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    Well to be fair most of the more experienced players hated the terms SE and CE. And you're right, TMIT, I shouldn't pretend that I can set any definitions on these terms. I think it's more helpful to look at one's long term economic plans, and which civics one is planning on running. How I develop my land depends on what I plan on doing in the mid-late game. If I plan on running US/FS then I'll be more inclined to build cottages. If, on the other hand, for some reason I've decided to settle GP and try to make a super science city with them, I'll obviously be running rep, and probably caste, and pacifism, and probably bureaucracy. There are also games where I do a lot of warring early game and build a lot of farms/mines. If this goes to the late game I might run SP and replace the farms with watermills and spam workshops everywhere. The point is, you can't be doing all of these at once and you're forced to make choices. The only time I run what I would call a hybrid economy, where I have a plethora of cities doing all kinds of different things, is when I've conquered tons of land and I just have far too many cities, most captured, to be bothered to specialize them.
     
  10. pigswill

    pigswill fly (one day)

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    Why not just say "I'm running a 'what works best on this map at this stage of the game' economy"?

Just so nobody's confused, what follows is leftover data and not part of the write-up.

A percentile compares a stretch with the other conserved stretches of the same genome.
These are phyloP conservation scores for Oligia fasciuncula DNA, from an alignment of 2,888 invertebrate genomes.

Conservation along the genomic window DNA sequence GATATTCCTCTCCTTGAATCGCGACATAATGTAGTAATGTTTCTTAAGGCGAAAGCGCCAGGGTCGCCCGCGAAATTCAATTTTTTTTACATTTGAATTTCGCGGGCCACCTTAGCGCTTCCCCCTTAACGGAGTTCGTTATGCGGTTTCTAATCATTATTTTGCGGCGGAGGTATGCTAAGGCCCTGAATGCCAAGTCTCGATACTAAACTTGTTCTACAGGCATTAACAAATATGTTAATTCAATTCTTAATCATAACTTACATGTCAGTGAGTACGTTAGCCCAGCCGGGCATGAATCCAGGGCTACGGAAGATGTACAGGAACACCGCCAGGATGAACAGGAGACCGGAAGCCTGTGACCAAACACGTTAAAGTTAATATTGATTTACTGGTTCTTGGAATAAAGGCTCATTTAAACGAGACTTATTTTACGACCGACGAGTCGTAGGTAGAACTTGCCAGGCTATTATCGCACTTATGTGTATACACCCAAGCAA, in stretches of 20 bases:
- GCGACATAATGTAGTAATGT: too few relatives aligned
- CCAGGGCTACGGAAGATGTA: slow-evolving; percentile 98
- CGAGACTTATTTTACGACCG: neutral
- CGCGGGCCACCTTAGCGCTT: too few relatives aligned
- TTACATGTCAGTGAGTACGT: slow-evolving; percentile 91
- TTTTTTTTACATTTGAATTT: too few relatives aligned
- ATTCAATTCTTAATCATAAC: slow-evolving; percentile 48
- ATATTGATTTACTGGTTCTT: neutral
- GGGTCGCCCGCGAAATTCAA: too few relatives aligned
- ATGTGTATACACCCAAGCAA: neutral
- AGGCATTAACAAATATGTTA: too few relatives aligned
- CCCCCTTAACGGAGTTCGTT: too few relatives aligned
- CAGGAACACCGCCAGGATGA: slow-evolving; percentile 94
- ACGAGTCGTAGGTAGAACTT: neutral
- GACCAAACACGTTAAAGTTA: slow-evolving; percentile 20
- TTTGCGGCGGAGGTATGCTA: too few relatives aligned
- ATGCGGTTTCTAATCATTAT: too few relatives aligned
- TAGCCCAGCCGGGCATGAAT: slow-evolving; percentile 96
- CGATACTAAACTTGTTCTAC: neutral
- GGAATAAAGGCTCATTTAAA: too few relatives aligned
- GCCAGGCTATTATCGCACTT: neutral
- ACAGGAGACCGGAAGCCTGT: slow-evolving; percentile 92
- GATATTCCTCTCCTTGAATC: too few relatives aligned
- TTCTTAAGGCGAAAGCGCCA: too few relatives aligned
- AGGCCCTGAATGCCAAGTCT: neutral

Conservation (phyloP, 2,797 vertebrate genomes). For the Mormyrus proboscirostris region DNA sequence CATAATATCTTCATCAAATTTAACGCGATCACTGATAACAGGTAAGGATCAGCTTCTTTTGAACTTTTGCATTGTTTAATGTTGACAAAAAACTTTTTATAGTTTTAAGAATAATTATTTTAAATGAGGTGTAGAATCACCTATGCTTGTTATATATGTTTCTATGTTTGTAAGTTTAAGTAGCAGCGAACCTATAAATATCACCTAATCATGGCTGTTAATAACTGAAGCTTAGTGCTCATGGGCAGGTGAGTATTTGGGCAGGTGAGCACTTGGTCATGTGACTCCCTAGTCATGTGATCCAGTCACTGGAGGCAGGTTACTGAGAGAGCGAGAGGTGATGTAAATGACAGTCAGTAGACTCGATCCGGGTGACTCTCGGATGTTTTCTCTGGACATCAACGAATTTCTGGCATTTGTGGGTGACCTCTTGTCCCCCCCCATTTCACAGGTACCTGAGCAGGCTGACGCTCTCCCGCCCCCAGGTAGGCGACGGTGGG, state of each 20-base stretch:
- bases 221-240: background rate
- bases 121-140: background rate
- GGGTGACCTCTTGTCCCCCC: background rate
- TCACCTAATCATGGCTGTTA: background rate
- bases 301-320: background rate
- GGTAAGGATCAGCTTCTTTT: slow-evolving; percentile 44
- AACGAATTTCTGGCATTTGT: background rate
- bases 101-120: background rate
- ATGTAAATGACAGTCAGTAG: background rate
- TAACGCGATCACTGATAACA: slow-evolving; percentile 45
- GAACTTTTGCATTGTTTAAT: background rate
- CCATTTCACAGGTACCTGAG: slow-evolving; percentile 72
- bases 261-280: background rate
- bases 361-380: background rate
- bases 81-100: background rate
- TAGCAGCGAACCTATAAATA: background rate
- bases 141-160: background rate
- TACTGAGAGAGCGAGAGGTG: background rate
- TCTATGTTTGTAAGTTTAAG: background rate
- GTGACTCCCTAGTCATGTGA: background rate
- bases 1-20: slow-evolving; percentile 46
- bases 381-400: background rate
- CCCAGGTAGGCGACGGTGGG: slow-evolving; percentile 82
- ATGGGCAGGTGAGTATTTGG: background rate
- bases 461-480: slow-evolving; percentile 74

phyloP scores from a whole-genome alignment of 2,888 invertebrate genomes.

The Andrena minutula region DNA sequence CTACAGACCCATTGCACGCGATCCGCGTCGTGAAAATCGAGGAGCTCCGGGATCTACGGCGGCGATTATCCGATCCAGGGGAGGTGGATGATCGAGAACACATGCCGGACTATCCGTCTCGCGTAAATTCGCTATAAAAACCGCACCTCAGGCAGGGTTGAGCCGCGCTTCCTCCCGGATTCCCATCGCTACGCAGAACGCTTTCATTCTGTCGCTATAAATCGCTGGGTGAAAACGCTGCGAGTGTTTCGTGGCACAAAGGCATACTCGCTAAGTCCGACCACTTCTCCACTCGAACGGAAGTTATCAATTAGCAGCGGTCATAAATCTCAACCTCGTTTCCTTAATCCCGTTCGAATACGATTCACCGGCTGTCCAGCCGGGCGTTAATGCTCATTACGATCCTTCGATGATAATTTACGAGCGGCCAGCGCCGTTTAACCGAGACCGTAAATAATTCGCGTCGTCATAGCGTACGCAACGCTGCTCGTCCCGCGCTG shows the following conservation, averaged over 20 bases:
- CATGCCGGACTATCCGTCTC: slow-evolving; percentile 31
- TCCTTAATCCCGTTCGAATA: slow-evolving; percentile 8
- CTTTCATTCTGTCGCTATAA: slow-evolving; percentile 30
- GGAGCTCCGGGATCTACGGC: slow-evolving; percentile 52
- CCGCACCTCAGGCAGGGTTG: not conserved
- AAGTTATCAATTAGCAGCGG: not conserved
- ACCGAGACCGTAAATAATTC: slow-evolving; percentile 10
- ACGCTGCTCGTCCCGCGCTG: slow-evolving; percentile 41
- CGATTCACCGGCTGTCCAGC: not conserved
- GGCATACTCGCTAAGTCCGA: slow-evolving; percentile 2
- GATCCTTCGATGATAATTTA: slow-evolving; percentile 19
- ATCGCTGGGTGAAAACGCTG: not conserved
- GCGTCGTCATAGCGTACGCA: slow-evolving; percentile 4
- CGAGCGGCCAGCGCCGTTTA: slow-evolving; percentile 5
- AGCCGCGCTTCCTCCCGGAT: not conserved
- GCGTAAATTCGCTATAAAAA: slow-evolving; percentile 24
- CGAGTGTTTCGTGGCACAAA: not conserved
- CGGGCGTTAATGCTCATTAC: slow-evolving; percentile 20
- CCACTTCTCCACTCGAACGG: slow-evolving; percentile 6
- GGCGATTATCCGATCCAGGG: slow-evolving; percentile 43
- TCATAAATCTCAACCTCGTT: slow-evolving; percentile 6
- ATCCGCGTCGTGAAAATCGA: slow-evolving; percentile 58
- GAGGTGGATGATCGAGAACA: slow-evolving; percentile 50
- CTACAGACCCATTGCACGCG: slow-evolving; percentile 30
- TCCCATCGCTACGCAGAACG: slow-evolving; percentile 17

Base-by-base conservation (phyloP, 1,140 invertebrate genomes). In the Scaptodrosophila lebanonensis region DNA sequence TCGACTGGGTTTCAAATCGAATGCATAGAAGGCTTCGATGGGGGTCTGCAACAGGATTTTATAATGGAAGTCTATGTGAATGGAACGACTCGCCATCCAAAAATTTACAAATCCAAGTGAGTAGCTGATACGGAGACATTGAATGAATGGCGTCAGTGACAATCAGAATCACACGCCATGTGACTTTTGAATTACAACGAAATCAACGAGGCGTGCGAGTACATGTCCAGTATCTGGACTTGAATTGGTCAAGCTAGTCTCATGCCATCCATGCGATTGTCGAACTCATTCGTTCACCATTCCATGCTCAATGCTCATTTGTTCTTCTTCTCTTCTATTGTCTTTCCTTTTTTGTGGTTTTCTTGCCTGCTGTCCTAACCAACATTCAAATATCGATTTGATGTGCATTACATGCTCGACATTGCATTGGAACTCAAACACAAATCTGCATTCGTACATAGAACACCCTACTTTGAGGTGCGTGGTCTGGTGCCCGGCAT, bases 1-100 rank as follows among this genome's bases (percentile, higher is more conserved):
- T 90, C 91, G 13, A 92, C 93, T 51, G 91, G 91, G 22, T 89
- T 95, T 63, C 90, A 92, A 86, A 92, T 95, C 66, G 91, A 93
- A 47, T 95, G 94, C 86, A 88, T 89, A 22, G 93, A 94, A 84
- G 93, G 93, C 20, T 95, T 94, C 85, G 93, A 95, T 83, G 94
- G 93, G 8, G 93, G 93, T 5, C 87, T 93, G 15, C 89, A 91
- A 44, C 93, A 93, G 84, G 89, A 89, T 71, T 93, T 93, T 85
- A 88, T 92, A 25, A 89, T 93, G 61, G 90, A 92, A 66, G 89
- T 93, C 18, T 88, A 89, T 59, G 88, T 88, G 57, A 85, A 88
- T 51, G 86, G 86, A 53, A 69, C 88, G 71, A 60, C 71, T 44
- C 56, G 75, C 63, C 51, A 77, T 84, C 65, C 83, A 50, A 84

11. damerell

    damerell Slow Worker

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    Because SE and CE came out as terms to describe strategy. Every player who plays to win thinks they are running what works best etc etc; but how do you describe what might work well?
     
  12. babar

    babar King

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    It's funny, what everyone is calling a hybrid economy (cottage the capital, and pretty much nowhere else) is what I always considered a SE. When I first started playing SE years ago, this was what the SE advocates were recommending. No one I can remember was recommending that you don't cottage the capital. Therefore, as far as I'm concerned HE = SE :D.
     
  13. Zx Zero Zx

    Zx Zero Zx Deity

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    Hardly, in a SE you use specials to gain beakers not rely in your capital for 90% of your research, and bulbs for the rest.
     
  14. WelshGandalf

    WelshGandalf King

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    I don't understand the hate for the SE/CE language. I found it VERY useful when I first came here.

    Every game I ask myself early on where my commerce is coming from. WIll I be leaning more towards the SE or the CE side of things? Or will I be doing neither (and just building GLH or something else)? I still use these terms, even though I end up with what I suppose would be called a hybrid economy.